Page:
House on the River’s Edge
Tall apartment buildings on the avenue shaded the intersecting, dead end street of row homes. At the end of the street was a flagstone wall set before a high, wrought iron fence. Below street-level was the FDR Drive and just beyond was the East River, where a burst of sunlight reflected across the water and over the Queens-Brooklyn shoreline.
A glance at the addresses put the home I searched for at the extreme right, overlooking the river.
My boss at the demolition company had given me the address in the morning and said they wanted an estimate. He had no idea what they wanted done, though had pointed out that the home was in an exclusive part of town. “They got f—ckin’ money,” he had said. “They can pay.”
The home had a small porch with a three step stoop and on the upper floors were a combination of dormers and turrets with windows that opened to the river from a three story perch. White shades were pulled three quarters down in all the windows and each had a candle placed in the center.
I stepped up on the porch. A shade to my left shook, and before I could knock, it retracted all the way up. Already in motion was a young girl in a dress who skipped happily in a circle. Her right hand was raised in a sign of welcome. A closed mouth smile was plastered on her face. She reminded me of a marionette.
A blue-eyed boy opened the door. No older than twelve, he must have been the one to open the shade. He had short black hair, a collared white shirt, “high-water” slacks, and polished black boots.
“I’m from — Demolition,” I said. “Here for the estimate. Are your parents home?”
He craned his neck to take me in a little better. “My mom is here, come inside,” he said pensively.
The dancing little girl now stamped about in the far left corner of an elegantly furnished living room, which had an inviting sofa with plump cushions. I watched the little girl for a moment longer. She paraded like an Indian in a ceremonial dance. In her eyes was a startlingly distant look.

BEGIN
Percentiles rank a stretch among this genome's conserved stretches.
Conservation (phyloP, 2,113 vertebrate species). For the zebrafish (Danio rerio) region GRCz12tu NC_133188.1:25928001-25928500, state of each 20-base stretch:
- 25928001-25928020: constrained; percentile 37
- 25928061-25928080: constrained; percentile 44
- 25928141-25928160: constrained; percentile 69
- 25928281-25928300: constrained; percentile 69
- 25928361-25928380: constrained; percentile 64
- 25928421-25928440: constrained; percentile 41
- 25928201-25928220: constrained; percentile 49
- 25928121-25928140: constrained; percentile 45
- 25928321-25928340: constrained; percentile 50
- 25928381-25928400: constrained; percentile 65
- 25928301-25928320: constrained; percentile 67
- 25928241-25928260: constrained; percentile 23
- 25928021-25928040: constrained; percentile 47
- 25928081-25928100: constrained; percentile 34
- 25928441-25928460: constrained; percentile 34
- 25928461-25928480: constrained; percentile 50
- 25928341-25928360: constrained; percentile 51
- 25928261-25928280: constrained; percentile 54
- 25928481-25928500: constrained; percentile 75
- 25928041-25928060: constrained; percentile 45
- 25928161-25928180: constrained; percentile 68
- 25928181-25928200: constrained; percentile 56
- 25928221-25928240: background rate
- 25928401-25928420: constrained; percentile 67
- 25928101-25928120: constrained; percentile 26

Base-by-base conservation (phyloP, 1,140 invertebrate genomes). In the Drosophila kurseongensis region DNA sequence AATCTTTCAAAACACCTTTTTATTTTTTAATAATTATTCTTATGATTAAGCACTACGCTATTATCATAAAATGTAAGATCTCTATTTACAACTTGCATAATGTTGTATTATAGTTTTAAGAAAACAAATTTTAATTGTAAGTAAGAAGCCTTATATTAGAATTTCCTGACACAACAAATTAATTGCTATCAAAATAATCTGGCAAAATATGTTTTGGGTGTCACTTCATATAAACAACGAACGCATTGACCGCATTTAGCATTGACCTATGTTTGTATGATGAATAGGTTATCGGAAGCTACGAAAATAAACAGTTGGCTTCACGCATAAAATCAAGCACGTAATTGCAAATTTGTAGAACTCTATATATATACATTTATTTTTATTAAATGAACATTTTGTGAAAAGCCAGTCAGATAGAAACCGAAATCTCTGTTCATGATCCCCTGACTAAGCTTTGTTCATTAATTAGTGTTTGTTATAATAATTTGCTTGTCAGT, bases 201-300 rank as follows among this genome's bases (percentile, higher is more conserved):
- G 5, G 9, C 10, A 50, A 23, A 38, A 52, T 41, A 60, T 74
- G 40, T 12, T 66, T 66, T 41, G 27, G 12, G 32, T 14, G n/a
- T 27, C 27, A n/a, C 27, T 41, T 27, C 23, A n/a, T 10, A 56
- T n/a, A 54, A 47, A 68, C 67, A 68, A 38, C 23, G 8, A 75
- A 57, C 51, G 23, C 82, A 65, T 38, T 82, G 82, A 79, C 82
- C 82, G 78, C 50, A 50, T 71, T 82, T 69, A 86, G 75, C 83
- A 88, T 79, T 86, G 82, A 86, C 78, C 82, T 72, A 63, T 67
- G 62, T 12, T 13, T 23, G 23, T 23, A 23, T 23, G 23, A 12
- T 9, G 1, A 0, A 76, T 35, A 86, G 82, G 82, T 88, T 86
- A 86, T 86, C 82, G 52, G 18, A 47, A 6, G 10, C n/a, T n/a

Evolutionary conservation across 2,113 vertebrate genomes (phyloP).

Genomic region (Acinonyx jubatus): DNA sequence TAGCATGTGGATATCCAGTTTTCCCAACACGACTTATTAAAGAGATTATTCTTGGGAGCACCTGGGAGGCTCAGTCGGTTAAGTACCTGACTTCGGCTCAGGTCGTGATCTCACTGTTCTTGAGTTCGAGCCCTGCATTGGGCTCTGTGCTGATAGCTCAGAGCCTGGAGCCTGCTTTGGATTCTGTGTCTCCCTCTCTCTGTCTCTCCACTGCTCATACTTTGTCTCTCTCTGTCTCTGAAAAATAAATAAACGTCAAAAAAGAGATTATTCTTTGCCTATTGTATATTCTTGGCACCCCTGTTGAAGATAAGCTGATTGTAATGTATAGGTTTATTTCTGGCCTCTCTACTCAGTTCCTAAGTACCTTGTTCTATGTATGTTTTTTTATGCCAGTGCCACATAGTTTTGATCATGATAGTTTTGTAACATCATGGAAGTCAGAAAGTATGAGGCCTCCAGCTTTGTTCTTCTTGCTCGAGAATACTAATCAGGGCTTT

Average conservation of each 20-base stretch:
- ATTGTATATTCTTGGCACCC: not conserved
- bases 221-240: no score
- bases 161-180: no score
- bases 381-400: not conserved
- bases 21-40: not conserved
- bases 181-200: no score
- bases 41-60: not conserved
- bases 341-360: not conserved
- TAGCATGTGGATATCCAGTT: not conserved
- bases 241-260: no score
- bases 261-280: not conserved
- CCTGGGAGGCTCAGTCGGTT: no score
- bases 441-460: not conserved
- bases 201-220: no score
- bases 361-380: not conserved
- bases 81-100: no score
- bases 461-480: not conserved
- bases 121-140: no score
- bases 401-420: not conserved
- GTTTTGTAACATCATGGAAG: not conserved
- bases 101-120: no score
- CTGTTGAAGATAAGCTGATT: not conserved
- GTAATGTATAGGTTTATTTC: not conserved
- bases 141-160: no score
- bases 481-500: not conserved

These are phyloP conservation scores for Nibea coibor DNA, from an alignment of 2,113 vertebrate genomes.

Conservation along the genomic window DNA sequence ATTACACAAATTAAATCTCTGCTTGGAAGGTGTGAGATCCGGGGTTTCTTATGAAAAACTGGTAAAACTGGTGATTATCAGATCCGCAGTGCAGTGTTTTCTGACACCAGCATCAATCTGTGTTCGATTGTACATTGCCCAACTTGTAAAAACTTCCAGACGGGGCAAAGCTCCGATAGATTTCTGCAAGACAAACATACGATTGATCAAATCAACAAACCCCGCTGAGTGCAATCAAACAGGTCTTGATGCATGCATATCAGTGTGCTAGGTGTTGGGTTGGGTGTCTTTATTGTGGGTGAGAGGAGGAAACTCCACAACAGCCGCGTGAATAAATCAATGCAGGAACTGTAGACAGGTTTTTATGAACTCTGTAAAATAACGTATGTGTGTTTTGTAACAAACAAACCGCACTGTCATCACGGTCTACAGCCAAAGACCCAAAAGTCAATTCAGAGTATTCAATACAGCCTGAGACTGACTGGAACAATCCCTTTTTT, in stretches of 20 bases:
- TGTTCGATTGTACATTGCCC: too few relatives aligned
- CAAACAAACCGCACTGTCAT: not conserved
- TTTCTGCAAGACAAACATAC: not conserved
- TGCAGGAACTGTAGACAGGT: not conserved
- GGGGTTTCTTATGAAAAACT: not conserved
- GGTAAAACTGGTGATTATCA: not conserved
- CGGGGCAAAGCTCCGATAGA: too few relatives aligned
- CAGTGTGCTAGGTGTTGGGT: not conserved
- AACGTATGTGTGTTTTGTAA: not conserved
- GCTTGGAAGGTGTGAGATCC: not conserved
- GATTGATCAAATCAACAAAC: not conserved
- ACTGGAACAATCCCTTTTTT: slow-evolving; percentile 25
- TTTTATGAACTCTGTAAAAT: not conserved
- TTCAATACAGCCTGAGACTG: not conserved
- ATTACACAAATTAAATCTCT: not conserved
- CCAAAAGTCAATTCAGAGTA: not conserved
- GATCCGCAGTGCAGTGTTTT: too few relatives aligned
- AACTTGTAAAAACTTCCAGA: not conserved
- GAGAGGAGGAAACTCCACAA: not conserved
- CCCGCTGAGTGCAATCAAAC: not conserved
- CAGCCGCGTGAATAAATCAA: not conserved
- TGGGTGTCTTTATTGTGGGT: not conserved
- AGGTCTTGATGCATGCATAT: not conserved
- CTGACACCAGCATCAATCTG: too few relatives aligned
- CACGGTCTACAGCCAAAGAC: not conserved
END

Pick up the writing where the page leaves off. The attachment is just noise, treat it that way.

(Upper East Side building)
“I like your blog, a lot,” the boy said.
I rolled my eyes and said, “What’s going on, kid?” I looked past the little girl for an adult, then down the hall in front of me, and then up the burnished hardwood staircase on my right, which led straight to the second floor.
“You wouldn’t come; the estimate was the only way to get you here,” he said.
“I keep emailing you, but you never replied, except once. You told me to call Epic Paranormal.”
“Oh crap,” I said, thinking he was the one emailing about a haunting. One of the emails had said I would know the house but didn’t elaborate. “You have a friend here. He’s been here since the beginning,” the last email had said.
My formal posture of presentation sagged. “I told you, if you have a problem with a ghost, I’m the not the one to call.”
“I know,” the boy said, frowning.
“There’s a phonebook full of people you can call. Epic is real good, and nice, too.”
“I read your blog. I thought you would want to help us.”
“You know I have problems of my own.”
“We have a ghost. I see his shadow; sometimes I hear him speak.”
“Ghost busting is not my thing,” I said, trying to sound nice(I’m not just writing that I was being amiable to put myself in a better light, though if he was older, I would have jetted out of there).
“My sister sees him clearly, she says he looks like a pirate.”
“I really have to go, kid.”
“He makes her cry and I can’t stop him. My parents don’t believe her. They had her see this doctor that doesn’t believe her. He gave her medicine, because he doesn’t believe in ghosts–” the boy looked over his shoulder.
I lifted my gaze in anticipation.
“–she just lays there and doesn’t scream, but she cries. I hear her.”
A tall woman in a casual business suit breezed into the living room. I rifled through my head, searching for something to say. The girl came up behind the mother and hugged her hip.
“This is the guy I told you about,” the boy said. “He’s the man with the garbage truck. He can junk dad’s crap.”
“James!” the woman said.
“Well?” he said, “it’s now or never.”
“We could also haul your belongings to a warehouse of your choosing,” I said, as the business-side of me stirred.
“Oh, okay, I’ll take your card and speak to my husband. But wait here a minute,” she said, and stepped through the living room.
The boy’s eyes were big and glossy. “Come back tonight and I bet from the street you can hear my sister cry,” he said.
The woman returned and handed me a twenty for my troubles. I gave her a business card and said goodbye with hardly a glace to the boy and girl, though I could feel the weight of their disappointment.
Here are all the posts in this series: Episode Thirty-Four